If there’s life on the red planet, our best hope of finding it may be this rock-hungry rover, currently in its final stages of construction (really!) at NASA’s Jet Propulsion Laboratory in Pasadena, California. Next summer, the Mars 2020 rover will be deployed to the Jezero Crater, where it will land in 2021 and spend more than a year prowling the planet’s surface.
The six-wheeled bot is outfitted with two powerful cameras, sensors designed to study Martian weather, and radar that can penetrate more than 30 feet below ground. But its primary mission will be using its 7-foot-long, turret-tipped arm (the gray, cylindrical device on the right, pointing at you) to scour the soil for microbial life.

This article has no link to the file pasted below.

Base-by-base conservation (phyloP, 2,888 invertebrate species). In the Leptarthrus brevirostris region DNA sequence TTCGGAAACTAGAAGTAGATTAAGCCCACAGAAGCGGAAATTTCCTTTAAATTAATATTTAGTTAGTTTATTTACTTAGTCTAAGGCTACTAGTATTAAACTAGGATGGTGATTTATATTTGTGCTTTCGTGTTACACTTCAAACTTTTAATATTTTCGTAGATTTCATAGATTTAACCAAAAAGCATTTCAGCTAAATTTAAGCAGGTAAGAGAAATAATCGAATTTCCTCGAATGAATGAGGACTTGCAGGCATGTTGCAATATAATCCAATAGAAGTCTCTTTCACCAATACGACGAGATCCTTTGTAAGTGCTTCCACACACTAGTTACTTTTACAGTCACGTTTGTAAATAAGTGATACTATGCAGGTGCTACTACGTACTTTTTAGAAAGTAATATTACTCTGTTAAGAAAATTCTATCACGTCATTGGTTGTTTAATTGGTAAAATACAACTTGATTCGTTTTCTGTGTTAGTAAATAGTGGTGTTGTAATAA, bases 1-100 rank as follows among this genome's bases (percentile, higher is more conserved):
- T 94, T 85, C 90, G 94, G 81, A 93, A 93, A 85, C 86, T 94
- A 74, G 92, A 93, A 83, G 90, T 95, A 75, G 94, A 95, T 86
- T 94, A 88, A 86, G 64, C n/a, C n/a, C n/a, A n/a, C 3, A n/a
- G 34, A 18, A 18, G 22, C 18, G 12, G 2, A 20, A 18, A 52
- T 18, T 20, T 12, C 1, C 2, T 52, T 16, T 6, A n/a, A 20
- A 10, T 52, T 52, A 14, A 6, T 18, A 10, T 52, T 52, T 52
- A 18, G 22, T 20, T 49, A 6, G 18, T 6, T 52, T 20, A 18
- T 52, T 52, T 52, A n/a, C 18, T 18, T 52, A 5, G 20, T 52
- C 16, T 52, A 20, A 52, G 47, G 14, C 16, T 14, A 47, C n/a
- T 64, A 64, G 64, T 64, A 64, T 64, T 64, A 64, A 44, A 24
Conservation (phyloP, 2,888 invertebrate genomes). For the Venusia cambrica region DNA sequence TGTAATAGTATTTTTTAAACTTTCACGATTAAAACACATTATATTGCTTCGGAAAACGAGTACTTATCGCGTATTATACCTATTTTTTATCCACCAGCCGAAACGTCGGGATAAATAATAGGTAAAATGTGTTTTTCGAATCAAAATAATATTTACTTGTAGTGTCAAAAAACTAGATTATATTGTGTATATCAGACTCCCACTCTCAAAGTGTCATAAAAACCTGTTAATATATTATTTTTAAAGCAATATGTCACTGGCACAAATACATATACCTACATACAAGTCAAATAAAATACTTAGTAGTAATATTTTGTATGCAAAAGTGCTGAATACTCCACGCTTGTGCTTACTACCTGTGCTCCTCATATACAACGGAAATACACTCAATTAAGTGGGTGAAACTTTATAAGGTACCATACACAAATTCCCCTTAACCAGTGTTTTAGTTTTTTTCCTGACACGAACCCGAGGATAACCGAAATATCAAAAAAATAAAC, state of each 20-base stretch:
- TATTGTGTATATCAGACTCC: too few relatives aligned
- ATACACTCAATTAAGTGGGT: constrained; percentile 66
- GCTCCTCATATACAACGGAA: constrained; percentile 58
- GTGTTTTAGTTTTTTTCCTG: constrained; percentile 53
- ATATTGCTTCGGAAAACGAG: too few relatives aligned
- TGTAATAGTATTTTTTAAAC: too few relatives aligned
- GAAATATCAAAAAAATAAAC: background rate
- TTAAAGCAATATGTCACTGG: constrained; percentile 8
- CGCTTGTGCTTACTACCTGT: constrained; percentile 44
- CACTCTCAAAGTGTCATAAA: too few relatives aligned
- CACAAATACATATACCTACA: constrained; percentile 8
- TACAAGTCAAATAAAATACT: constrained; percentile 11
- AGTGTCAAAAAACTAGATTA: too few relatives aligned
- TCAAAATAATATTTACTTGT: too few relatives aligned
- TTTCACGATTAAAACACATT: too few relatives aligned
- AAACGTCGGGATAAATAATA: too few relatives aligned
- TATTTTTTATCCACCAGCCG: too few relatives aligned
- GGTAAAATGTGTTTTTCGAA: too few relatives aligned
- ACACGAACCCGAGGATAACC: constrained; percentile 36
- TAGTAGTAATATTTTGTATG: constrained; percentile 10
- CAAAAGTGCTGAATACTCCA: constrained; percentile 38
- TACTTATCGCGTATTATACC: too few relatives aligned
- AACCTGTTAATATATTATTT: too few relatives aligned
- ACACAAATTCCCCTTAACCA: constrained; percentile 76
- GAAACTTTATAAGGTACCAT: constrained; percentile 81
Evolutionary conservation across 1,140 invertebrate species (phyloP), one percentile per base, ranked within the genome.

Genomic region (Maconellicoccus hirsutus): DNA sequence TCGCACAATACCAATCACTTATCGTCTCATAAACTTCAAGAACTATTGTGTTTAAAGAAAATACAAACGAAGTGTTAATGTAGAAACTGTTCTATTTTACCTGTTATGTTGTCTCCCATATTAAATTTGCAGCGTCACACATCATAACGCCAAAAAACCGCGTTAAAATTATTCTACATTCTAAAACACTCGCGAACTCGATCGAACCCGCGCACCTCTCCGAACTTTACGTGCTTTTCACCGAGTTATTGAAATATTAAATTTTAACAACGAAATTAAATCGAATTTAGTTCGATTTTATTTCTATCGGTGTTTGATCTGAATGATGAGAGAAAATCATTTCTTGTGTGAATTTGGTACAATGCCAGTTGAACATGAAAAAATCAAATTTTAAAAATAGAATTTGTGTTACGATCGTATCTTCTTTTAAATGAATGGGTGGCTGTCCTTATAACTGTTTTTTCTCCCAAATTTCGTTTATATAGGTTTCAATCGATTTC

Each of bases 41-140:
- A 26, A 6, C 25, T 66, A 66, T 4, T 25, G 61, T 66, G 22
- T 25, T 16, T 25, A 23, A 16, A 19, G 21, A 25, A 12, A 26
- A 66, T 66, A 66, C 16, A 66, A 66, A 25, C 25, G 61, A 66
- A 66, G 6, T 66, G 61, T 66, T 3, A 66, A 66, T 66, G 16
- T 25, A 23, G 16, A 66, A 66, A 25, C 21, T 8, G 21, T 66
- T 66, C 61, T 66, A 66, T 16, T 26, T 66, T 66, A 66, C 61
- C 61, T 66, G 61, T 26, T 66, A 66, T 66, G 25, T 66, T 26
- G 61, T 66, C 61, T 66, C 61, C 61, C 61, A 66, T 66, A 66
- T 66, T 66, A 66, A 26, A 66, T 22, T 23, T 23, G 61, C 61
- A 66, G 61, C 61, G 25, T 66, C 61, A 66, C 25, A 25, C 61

Using ultraviolet lasers, the appendage scans the terrain to detect the presence of organic compounds. Then it drills into rock, extracts core samples, and deposits them into the rover’s body—all without human intervention. Once consumed, the samples are hermetically sealed inside tubes, which the rover will then deposit in one place to be retrieved by a future mission.
Jet Propulsion Lab technicians evaluating the Mars rover wear white “bunny suits,” which dissipate static electricity so they don’t accidentally zap sensitive electronics. The suits also serve as a barrier between people and the flight hardware—foreign matter like germs, hair, and dead skin could taint finely calibrated experiments. “We don’t want to go to Mars only to discover something we brought with us,” says NASA deputy chief engineer Keith Comeaux. The engineers are now testing the rover’s scientific instruments and working to ensure that the rock samples will remain free of contamination while awaiting their lift to Earth.
DANIEL OBERHAUS (@DMOberhaus) covers space exploration and the future of energy.
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